Author : S. Saeed, Mohammed
Annals of the College of Medicine, Mosul,
2009, Volume 35, Issue 2, Pages 93-103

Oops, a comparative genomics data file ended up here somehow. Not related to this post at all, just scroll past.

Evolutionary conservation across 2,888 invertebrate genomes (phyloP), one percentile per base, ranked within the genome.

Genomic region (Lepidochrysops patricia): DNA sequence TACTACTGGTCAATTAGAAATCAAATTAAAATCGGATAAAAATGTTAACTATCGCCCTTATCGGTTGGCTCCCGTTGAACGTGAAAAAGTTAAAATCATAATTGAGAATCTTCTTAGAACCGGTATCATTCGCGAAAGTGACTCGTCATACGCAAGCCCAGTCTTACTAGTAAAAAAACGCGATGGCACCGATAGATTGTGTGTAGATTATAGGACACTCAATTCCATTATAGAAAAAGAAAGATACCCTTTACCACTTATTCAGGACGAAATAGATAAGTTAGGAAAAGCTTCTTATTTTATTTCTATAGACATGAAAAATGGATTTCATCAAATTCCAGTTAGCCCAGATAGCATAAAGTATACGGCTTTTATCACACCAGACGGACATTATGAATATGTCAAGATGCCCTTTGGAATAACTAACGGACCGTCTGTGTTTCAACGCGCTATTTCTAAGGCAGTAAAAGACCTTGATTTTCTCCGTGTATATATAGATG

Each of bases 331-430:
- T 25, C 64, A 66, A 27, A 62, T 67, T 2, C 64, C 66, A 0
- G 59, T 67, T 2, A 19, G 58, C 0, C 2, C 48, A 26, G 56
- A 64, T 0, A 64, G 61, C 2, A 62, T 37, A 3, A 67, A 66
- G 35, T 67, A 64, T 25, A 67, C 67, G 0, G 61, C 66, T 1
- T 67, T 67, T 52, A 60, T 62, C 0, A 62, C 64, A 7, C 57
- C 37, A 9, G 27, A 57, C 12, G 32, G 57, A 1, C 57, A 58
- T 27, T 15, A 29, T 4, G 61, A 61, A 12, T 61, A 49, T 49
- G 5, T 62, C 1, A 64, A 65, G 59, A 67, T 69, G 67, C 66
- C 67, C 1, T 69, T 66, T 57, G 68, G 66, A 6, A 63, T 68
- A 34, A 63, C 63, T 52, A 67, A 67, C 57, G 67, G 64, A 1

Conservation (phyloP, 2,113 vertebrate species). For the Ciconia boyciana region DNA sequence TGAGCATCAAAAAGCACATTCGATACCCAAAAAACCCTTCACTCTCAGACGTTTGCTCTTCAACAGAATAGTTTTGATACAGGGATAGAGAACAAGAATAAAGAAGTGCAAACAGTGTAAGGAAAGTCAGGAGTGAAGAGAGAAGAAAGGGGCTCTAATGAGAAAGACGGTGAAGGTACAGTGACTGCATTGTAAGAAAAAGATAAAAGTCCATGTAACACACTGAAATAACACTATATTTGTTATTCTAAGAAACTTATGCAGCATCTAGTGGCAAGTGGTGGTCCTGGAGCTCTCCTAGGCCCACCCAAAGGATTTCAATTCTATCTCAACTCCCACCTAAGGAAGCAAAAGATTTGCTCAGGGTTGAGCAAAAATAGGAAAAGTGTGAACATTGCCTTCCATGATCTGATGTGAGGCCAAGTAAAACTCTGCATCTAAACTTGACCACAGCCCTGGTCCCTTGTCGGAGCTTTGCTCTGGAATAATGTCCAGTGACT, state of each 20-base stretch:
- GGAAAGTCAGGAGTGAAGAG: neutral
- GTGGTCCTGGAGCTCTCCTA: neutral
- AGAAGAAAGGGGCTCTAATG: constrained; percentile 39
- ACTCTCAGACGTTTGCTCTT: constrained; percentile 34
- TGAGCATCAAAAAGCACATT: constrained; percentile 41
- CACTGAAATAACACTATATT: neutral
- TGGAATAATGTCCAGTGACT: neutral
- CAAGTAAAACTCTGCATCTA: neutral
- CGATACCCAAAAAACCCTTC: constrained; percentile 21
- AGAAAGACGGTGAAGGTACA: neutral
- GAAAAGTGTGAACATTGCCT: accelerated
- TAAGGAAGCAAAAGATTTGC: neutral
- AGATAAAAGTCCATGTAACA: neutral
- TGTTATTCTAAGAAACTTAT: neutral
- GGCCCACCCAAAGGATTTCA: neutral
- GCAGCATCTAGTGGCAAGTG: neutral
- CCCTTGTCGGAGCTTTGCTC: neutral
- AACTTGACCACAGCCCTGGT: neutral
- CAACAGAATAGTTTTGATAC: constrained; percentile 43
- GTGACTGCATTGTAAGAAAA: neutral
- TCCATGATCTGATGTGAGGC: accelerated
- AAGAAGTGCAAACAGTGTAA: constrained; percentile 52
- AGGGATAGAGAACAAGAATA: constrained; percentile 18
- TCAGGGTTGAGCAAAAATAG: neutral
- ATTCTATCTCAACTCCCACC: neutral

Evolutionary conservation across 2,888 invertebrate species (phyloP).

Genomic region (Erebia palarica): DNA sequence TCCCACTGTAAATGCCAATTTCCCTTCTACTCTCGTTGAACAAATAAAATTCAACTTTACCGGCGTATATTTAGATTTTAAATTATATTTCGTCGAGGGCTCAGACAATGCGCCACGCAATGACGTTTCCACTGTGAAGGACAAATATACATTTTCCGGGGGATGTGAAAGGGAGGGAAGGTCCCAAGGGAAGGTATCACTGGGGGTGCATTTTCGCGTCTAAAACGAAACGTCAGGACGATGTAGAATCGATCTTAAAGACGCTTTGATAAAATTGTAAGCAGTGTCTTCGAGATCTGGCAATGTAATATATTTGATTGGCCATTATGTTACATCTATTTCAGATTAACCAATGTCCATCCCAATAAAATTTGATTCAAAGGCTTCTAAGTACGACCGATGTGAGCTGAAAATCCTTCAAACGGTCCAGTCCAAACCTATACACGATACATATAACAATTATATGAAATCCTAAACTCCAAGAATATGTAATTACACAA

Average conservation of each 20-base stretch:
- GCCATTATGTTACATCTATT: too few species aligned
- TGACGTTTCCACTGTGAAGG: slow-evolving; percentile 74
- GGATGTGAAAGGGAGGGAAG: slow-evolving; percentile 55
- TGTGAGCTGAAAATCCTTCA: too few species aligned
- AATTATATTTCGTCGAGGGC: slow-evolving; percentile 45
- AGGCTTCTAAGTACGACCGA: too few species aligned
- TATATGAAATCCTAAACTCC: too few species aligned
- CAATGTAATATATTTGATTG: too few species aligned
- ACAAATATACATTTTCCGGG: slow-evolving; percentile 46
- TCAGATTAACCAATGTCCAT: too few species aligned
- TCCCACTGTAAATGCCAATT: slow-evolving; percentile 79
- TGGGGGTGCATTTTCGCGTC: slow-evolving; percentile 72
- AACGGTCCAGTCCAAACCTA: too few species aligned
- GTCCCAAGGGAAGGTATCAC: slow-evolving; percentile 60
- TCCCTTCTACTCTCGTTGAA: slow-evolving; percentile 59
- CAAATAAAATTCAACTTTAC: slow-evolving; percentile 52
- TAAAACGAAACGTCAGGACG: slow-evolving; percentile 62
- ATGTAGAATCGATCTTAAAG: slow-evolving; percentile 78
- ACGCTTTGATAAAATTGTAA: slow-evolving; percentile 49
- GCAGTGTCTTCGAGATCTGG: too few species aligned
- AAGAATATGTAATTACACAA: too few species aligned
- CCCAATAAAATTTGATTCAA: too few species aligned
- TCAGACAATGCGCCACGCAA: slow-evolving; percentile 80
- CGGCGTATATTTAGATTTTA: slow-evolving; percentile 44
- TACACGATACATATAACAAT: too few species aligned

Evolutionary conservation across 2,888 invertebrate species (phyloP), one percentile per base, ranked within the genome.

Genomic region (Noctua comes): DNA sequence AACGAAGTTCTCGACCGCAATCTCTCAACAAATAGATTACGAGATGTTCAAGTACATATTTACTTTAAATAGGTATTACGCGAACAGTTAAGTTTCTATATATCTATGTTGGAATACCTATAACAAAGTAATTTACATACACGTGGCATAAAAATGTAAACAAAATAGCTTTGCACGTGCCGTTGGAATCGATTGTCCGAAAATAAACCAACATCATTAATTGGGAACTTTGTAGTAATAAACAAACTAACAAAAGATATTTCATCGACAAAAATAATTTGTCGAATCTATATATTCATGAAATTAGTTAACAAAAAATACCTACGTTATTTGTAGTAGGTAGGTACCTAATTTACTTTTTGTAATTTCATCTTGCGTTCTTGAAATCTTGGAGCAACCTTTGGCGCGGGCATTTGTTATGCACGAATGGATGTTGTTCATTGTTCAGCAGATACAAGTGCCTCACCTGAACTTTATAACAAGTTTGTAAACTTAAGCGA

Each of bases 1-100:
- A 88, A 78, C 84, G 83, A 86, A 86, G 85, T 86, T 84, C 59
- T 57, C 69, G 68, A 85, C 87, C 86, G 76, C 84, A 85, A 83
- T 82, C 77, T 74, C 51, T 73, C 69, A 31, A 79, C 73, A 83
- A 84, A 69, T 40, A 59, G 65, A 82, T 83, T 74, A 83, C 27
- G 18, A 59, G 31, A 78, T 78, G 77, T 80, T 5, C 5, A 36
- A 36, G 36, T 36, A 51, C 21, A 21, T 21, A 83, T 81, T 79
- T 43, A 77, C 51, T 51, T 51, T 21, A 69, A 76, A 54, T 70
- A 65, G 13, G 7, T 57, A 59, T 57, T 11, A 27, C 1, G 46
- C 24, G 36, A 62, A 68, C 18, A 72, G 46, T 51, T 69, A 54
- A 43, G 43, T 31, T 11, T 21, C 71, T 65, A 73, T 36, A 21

Objectives: 1- To determine the association between Hodgkin's lymphoma and Epstein-Barr virus. 2- To determine if it is related to certain age groups or specific histologic subtypes. 3- To compare the pattern with other developing or developed countries.Methods: Biopsies of seventy cases with Hodgkin's lymphoma were collected from the pathology laboratories. The clinical data, including the patient’s age, sex, site of lymph node affected and the histological classification according to the REAL classification, were retrieved from the pathologic reports. Immunoperoxidase stains for LMP-1 were performed on 40 cases.Results: The mean age of all cases was 26.7 years, with a median of 25 years. There were 36 males and 34 females. The largest age group was seen in 15 - 40 years accounting for 68.5%. The third decade took the peak incidence (21/70, 30%). Nodular sclerosis Hodgkin's lymphoma was the most common subtype representing 58.5% of all the cases, followed by mixed cellularity (37.2% of cases). The lymphocyte depleted subtypes in 2.8%, whereas lymphocytic predominant seen in 1.4% of cases.Latent membrane protein-1 was observed in 37.5% of Hodgkin's lymphoma. The most frequent association was observed in lymphocytic depletion subtype (50%), followed by mixed cellularity subtype (45%). The least frequent association was in nodular sclerosis type (27.7%). The highest rate of EBV expression was seen in the pediatric age group (< 15 years; 66.6%) and the lowest rate was among young adults (15-40 years; 26.9%). Older age group (> 40 years) has a rate of EBV expression (50%) which is higher than the young adult patients, but lower than the pediatric age group. Epstein-Barr virus positive cases were mostly males (73.3%) compared to females (26.7%). Conclusion: Hodgkin's lymphoma in our locality, in comparison with earlier studies, shows changing pattern with a gradual trend to those of developed countries including peak age group and subtypes. Moreover, Epstein-Barr virus is seen in slightly more than one third of cases and mostly seen in childhood, mixed cellularity and lymphocytic depletion subtypes with a male predominance.